covid notes - cardiolipin

COVID Notes: Cardiolipin and Clotting

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The text below came up on my Facebook book memories recently. It was from a project I worked on three years ago. I never did anything with this particular bit of insight, and apparently, completely forgot about it. Since it may have some bearing on COVID-related thrombosis, a quick search suggests that possibility (here, here, here), I thought I would publish the text so that others may follow up.

Cardiolipin: A Mitochondrial Response to Stress

I just learned something interesting. Am working on the project regarding testing women for clotting disorders prior to receiving a prescription for hormonal contraceptives, which induces clotting and thus exacerbate thrombosis risk. Antiphospholipid syndrome (APS) is a common contributor to clotting – think Lupus, RA, but many other disorders. One of the antibodies involved in APS is called anti-cardiolipin (aCL).

Cardiolipin is a mitochondrial antibody produced in by the inner membrane of the mitochondrion, involved in a bunch of functions, including complex IV of the electron transport chain (ETC), apoptosis, and other stuff. Cardiolipin moves to the outer mitochondrial membrane when the mitochondria are stressed (in response to pharmaceutical toxicants, nutrient deficiencies, etc). Once outside the membrane antibodies form to attack it because it is not supposed to be there, APS develops and all sorts of things go wrong.

First insight: APS is mitochondrial in origin and is a response to environmental cues. This suggests that what we call autoimmunity is mitochondrial in nature as well  – inner membrane molecules displaced to the outer membrane and then recognized as threats or toxicants and acted upon accordingly. Second insight, the body is doing what it is supposed to do. It’s dealing with a threat. It is not autoimmunity in the sense of aberrant immune function (something I never bought anyway). The problem is that the threat never resolves. So if we were to resolve the threat – repair the mitochondria and remove the toxicant exposure, the immune response should resolve. The molecule should return to its appropriate home and immune cascades against it settle.

Unrecognized APS Cascades and COVID

Additionally, let me add a bit of background about APS. The text below is from our report, which is available on ResearchGate.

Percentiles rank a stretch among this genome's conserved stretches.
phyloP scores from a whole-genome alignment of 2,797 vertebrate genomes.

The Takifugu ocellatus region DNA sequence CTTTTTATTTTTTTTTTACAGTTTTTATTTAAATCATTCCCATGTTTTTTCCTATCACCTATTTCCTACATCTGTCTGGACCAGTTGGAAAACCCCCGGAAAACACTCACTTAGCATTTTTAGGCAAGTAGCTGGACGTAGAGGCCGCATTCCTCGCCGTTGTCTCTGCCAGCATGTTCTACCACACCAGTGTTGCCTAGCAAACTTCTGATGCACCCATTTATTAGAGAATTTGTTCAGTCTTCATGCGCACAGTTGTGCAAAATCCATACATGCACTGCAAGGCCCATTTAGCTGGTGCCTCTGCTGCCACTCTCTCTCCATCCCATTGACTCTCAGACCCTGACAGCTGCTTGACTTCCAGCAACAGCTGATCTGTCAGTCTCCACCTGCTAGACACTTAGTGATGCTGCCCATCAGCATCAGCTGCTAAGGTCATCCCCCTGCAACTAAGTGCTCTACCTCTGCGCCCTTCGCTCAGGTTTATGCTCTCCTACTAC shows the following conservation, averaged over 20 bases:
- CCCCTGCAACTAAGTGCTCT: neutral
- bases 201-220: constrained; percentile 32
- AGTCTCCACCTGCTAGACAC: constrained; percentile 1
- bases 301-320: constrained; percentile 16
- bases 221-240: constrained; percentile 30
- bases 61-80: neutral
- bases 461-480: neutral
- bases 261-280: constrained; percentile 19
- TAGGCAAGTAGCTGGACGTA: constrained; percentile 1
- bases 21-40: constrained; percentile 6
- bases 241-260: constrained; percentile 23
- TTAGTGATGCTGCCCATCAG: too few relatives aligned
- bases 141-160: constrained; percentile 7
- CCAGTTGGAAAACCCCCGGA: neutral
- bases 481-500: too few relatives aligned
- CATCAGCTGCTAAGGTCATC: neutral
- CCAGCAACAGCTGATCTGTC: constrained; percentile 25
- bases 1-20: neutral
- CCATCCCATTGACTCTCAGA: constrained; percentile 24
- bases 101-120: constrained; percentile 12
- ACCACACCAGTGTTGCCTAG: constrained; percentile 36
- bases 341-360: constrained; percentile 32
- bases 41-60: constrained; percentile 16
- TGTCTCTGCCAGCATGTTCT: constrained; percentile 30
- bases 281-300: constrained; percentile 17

Antiphospholipid syndrome (APS), also called Hughes Syndrome, is an acquired autoimmune condition of unknown origins with hypercoagulability and a high rate of thrombosis. It affects predominantly women, increases with age and comorbid diseases such as systemic lupus erythematosus (SLE), Sjogren syndrome, and rheumatoid arthritis (RA). Up to 70% of SLE patients and 28%of RA patients respectively test positive for antiphospholipid antibodies. It should be noted that 1-5% of the general population also test positive for APS, but remain largely asymptomatic. This is likely attributable to the environmental reactivity of the antibodies. Common medications, including hormonal contraceptives, antibiotics, and vaccines induce APS chemistry. APS shows an elevated risk for both venous (70%) and arterial (30%) thrombosis. It is estimated that 30-40% of patients will develop thrombosis at some point in their lives and 15% of DVTs are attributable to APS. Myocardial infarction and CVTs are common among APS individuals. Of note, a study covered in the ‘cost of not testing’ section, found Lupus antibodies, one of the markers of APS, to be the most commonly identified thrombophilia in their hospital. APS may be among the more common causes of acquired thrombophilia, especially in women.

Diagnosis of APS is difficult, relying heavily on clinical acumen. Laboratory testing requires the measurement of antiphospholipid antibodies (anticardiolipin, lupus anticoagulant, beta 2 glycoprotein – B2GP1) done at repeat intervals 12 weeks apart. The tests are highly reactive to environmental factors, including acute phase thrombosis, infections, and medications. For these reasons, the indicated prevalence rate is likely inaccurate.

Connections to Explore

Given the environmental trigger of APS antibodies, including cardiolipin, and the apparently high but unrecognized prevalence of variables that predispose one towards APS reactions, I cannot help but wonder if a portion of the clotting seen in COVID patients is related to these pathways triggered by either virus itself and/or the medications used to treat the virus. Similarly, given the lack of diagnostic acuity with APS, is it possible that a percentage of the COVID patients have activated but latent APS cascades in advance of developing COVID? Finally, with cardiolipin antibodies identified in COVID patients, does that not tell us that tell us that we ought to be looking more closely at the mitochondria in our treatment protocols?

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Chandler Marrs MS, MA, PhD spent the last dozen years in women’s health research with a focus on steroid neuroendocrinology and mental health. She has published and presented several articles on her findings. As a graduate student, she founded and directed the UNLV Maternal Health Lab, mentoring dozens of students while directing clinical and Internet-based research. Post graduate, she continued at UNLV as an adjunct faculty member, teaching advanced undergraduate psychopharmacology and health psychology (stress endocrinology). Dr. Marrs received her BA in philosophy from the University of Redlands; MS in Clinical Psychology from California Lutheran University; and, MA and PhD in Experimental Psychology/ Neuroendocrinology from the University of Nevada, Las Vegas.

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